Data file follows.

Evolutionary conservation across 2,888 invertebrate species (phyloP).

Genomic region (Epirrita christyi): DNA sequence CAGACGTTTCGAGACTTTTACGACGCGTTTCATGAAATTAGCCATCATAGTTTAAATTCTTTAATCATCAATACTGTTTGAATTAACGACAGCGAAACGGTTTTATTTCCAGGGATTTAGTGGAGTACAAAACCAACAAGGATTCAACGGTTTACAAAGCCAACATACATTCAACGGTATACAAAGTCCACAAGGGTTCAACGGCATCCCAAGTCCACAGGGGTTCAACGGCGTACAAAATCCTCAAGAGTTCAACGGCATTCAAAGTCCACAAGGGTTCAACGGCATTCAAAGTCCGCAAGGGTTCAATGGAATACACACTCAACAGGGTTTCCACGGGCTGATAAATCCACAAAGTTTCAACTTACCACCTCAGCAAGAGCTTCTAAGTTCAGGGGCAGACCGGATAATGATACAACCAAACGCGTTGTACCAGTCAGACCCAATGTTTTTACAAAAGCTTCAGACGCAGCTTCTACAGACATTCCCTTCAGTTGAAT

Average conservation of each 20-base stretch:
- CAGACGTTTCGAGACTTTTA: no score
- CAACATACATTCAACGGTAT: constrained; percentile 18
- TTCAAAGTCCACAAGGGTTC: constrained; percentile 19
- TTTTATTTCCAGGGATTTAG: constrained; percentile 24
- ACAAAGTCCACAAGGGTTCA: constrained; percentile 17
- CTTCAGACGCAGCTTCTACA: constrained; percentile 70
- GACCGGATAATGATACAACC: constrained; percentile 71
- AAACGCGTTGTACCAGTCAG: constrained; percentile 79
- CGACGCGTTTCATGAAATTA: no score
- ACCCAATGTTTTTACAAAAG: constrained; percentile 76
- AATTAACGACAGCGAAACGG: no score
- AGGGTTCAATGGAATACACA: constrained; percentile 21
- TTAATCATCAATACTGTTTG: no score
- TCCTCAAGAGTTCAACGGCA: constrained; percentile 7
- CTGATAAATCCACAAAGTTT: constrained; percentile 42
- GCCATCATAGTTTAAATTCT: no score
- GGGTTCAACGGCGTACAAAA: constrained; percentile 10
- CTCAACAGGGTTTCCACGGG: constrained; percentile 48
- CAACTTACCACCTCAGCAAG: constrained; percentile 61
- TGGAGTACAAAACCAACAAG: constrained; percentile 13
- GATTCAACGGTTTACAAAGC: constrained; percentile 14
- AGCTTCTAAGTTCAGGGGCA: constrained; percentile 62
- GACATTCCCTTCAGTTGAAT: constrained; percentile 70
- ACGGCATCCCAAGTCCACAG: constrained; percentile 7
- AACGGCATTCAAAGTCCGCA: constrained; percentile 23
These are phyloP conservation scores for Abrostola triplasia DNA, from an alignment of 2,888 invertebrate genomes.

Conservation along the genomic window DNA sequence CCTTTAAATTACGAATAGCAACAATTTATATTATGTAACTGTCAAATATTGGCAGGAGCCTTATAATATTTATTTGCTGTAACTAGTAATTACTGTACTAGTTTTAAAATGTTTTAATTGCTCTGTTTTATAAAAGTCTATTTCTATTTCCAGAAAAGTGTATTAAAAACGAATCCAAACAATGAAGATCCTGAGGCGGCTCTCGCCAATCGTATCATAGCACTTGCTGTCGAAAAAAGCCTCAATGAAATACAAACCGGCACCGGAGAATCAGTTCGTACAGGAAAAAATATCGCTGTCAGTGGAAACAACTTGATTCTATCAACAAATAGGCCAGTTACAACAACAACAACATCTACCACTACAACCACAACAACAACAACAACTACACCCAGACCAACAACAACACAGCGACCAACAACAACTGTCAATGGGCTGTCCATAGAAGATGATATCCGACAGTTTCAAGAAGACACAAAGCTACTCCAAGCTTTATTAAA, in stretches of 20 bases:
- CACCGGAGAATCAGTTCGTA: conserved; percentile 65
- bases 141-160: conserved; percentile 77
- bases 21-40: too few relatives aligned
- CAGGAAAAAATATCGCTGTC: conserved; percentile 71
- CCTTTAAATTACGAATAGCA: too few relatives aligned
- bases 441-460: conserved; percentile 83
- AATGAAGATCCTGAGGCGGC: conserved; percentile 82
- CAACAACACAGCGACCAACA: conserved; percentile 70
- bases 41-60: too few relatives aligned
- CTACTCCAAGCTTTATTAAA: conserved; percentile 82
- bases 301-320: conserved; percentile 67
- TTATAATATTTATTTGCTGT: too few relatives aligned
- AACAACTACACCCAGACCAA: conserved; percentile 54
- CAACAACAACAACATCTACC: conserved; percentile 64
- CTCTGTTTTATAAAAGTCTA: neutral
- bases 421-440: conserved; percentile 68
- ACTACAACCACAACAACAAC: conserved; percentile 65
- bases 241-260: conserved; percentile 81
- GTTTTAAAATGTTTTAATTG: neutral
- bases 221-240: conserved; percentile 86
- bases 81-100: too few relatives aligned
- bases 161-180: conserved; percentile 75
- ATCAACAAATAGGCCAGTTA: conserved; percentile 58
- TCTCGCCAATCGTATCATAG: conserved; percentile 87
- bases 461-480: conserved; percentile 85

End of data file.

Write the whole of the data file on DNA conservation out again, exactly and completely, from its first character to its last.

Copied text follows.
Evolutionary conservation across 2,888 invertebrate species (phyloP).

Genomic region (Epirrita christyi): DNA sequence CAGACGTTTCGAGACTTTTACGACGCGTTTCATGAAATTAGCCATCATAGTTTAAATTCTTTAATCATCAATACTGTTTGAATTAACGACAGCGAAACGGTTTTATTTCCAGGGATTTAGTGGAGTACAAAACCAACAAGGATTCAACGGTTTACAAAGCCAACATACATTCAACGGTATACAAAGTCCACAAGGGTTCAACGGCATCCCAAGTCCACAGGGGTTCAACGGCGTACAAAATCCTCAAGAGTTCAACGGCATTCAAAGTCCACAAGGGTTCAACGGCATTCAAAGTCCGCAAGGGTTCAATGGAATACACACTCAACAGGGTTTCCACGGGCTGATAAATCCACAAAGTTTCAACTTACCACCTCAGCAAGAGCTTCTAAGTTCAGGGGCAGACCGGATAATGATACAACCAAACGCGTTGTACCAGTCAGACCCAATGTTTTTACAAAAGCTTCAGACGCAGCTTCTACAGACATTCCCTTCAGTTGAAT

Average conservation of each 20-base stretch:
- CAGACGTTTCGAGACTTTTA: no score
- CAACATACATTCAACGGTAT: constrained; percentile 18
- TTCAAAGTCCACAAGGGTTC: constrained; percentile 19
- TTTTATTTCCAGGGATTTAG: constrained; percentile 24
- ACAAAGTCCACAAGGGTTCA: constrained; percentile 17
- CTTCAGACGCAGCTTCTACA: constrained; percentile 70
- GACCGGATAATGATACAACC: constrained; percentile 71
- AAACGCGTTGTACCAGTCAG: constrained; percentile 79
- CGACGCGTTTCATGAAATTA: no score
- ACCCAATGTTTTTACAAAAG: constrained; percentile 76
- AATTAACGACAGCGAAACGG: no score
- AGGGTTCAATGGAATACACA: constrained; percentile 21
- TTAATCATCAATACTGTTTG: no score
- TCCTCAAGAGTTCAACGGCA: constrained; percentile 7
- CTGATAAATCCACAAAGTTT: constrained; percentile 42
- GCCATCATAGTTTAAATTCT: no score
- GGGTTCAACGGCGTACAAAA: constrained; percentile 10
- CTCAACAGGGTTTCCACGGG: constrained; percentile 48
- CAACTTACCACCTCAGCAAG: constrained; percentile 61
- TGGAGTACAAAACCAACAAG: constrained; percentile 13
- GATTCAACGGTTTACAAAGC: constrained; percentile 14
- AGCTTCTAAGTTCAGGGGCA: constrained; percentile 62
- GACATTCCCTTCAGTTGAAT: constrained; percentile 70
- ACGGCATCCCAAGTCCACAG: constrained; percentile 7
- AACGGCATTCAAAGTCCGCA: constrained; percentile 23
These are phyloP conservation scores for Abrostola triplasia DNA, from an alignment of 2,888 invertebrate genomes.

Conservation along the genomic window DNA sequence CCTTTAAATTACGAATAGCAACAATTTATATTATGTAACTGTCAAATATTGGCAGGAGCCTTATAATATTTATTTGCTGTAACTAGTAATTACTGTACTAGTTTTAAAATGTTTTAATTGCTCTGTTTTATAAAAGTCTATTTCTATTTCCAGAAAAGTGTATTAAAAACGAATCCAAACAATGAAGATCCTGAGGCGGCTCTCGCCAATCGTATCATAGCACTTGCTGTCGAAAAAAGCCTCAATGAAATACAAACCGGCACCGGAGAATCAGTTCGTACAGGAAAAAATATCGCTGTCAGTGGAAACAACTTGATTCTATCAACAAATAGGCCAGTTACAACAACAACAACATCTACCACTACAACCACAACAACAACAACAACTACACCCAGACCAACAACAACACAGCGACCAACAACAACTGTCAATGGGCTGTCCATAGAAGATGATATCCGACAGTTTCAAGAAGACACAAAGCTACTCCAAGCTTTATTAAA, in stretches of 20 bases:
- CACCGGAGAATCAGTTCGTA: conserved; percentile 65
- bases 141-160: conserved; percentile 77
- bases 21-40: too few relatives aligned
- CAGGAAAAAATATCGCTGTC: conserved; percentile 71
- CCTTTAAATTACGAATAGCA: too few relatives aligned
- bases 441-460: conserved; percentile 83
- AATGAAGATCCTGAGGCGGC: conserved; percentile 82
- CAACAACACAGCGACCAACA: conserved; percentile 70
- bases 41-60: too few relatives aligned
- CTACTCCAAGCTTTATTAAA: conserved; percentile 82
- bases 301-320: conserved; percentile 67
- TTATAATATTTATTTGCTGT: too few relatives aligned
- AACAACTACACCCAGACCAA: conserved; percentile 54
- CAACAACAACAACATCTACC: conserved; percentile 64
- CTCTGTTTTATAAAAGTCTA: neutral
- bases 421-440: conserved; percentile 68
- ACTACAACCACAACAACAAC: conserved; percentile 65
- bases 241-260: conserved; percentile 81
- GTTTTAAAATGTTTTAATTG: neutral
- bases 221-240: conserved; percentile 86
- bases 81-100: too few relatives aligned
- bases 161-180: conserved; percentile 75
- ATCAACAAATAGGCCAGTTA: conserved; percentile 58
- TCTCGCCAATCGTATCATAG: conserved; percentile 87
- bases 461-480: conserved; percentile 85